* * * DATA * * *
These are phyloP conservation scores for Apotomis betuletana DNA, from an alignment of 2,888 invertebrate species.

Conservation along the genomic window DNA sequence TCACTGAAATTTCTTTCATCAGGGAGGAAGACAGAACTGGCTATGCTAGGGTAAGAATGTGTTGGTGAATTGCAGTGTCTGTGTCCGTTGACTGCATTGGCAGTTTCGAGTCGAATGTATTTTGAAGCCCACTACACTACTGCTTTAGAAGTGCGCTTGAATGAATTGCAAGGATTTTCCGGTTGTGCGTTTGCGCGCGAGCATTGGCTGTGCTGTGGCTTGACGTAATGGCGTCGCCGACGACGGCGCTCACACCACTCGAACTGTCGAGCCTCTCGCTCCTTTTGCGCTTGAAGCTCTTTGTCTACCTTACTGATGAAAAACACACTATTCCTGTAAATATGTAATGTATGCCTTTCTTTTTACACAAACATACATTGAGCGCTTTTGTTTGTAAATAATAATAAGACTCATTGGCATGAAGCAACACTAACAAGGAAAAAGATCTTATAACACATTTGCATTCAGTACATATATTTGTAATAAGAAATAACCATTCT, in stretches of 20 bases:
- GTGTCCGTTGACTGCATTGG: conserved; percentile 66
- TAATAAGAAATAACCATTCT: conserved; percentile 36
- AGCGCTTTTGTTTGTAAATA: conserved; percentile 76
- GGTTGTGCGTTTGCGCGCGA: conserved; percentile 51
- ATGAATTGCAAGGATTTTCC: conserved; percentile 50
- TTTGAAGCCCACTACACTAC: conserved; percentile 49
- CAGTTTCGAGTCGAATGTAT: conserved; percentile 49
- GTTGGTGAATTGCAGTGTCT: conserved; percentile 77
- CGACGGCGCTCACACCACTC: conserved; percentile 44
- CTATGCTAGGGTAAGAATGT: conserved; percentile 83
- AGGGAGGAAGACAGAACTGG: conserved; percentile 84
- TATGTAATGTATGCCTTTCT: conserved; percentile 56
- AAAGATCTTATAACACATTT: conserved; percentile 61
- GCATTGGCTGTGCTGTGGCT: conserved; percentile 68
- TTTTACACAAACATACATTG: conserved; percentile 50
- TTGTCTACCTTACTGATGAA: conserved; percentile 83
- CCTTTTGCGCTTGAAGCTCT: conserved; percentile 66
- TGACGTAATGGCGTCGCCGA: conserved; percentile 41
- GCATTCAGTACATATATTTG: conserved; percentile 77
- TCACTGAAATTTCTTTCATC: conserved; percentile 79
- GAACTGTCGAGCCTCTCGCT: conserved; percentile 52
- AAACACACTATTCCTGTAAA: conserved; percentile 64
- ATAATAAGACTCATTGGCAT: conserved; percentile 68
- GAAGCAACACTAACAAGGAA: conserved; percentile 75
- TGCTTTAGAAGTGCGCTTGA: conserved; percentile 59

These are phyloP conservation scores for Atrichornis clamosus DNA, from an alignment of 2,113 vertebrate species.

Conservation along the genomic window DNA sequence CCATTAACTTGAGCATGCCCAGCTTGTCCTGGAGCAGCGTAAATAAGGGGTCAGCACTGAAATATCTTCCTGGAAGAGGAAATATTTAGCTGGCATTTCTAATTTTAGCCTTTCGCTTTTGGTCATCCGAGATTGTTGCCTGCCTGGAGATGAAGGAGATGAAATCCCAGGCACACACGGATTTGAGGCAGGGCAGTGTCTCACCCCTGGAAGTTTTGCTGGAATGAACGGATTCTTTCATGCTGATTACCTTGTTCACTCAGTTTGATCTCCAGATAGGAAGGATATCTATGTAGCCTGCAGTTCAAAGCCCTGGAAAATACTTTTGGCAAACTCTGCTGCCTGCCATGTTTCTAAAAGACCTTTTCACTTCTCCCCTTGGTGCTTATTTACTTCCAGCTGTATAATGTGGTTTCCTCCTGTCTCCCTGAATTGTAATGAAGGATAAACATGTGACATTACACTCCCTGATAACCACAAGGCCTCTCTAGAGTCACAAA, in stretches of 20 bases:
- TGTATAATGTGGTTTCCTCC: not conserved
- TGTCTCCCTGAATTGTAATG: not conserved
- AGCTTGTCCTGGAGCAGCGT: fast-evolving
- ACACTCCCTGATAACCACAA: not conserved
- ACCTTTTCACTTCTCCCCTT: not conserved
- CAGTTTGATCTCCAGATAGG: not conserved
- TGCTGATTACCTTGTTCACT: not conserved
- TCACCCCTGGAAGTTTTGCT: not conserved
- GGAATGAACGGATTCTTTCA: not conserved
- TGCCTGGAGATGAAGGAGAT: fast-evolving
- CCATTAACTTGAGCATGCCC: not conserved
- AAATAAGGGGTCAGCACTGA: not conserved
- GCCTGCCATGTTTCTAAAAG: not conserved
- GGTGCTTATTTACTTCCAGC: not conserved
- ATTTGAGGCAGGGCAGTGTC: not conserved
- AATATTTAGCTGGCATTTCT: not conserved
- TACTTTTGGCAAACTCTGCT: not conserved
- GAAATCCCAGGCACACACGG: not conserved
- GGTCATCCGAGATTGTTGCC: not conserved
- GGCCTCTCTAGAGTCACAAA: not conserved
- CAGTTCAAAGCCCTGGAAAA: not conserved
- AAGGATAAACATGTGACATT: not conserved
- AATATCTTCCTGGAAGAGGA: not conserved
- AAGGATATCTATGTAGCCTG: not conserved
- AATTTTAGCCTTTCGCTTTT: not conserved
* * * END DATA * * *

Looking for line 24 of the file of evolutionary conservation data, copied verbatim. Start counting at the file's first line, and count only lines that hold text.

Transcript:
- AAACACACTATTCCTGTAAA: conserved; percentile 64